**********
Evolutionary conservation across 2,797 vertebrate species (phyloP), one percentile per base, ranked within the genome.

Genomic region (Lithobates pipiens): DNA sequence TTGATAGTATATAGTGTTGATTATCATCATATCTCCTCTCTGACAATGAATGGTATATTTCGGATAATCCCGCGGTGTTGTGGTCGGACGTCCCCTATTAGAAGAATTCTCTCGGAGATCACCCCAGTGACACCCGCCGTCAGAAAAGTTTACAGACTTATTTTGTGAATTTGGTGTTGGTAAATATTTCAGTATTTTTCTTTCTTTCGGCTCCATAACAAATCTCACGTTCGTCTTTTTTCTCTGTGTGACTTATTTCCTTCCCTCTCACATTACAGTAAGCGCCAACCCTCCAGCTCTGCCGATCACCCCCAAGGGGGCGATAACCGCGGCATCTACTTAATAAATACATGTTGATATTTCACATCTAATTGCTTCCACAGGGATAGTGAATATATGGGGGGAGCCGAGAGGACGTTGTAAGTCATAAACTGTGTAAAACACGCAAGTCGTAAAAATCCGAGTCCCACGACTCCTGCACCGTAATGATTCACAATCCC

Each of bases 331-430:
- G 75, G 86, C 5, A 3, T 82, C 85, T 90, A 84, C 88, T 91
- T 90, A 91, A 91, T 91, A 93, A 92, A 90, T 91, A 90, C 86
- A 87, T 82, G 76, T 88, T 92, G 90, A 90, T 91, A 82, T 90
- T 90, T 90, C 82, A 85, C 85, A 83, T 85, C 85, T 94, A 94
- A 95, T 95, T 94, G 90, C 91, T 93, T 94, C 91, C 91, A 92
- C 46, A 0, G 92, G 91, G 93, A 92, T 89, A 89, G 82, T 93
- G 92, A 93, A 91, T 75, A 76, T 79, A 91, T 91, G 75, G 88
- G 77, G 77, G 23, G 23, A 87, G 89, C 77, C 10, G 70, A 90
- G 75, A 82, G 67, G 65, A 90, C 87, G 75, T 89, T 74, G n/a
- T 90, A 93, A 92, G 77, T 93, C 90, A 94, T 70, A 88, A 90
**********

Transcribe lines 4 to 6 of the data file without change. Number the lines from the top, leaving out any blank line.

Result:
- G 75, G 86, C 5, A 3, T 82, C 85, T 90, A 84, C 88, T 91
- T 90, A 91, A 91, T 91, A 93, A 92, A 90, T 91, A 90, C 86
- A 87, T 82, G 76, T 88, T 92, G 90, A 90, T 91, A 82, T 90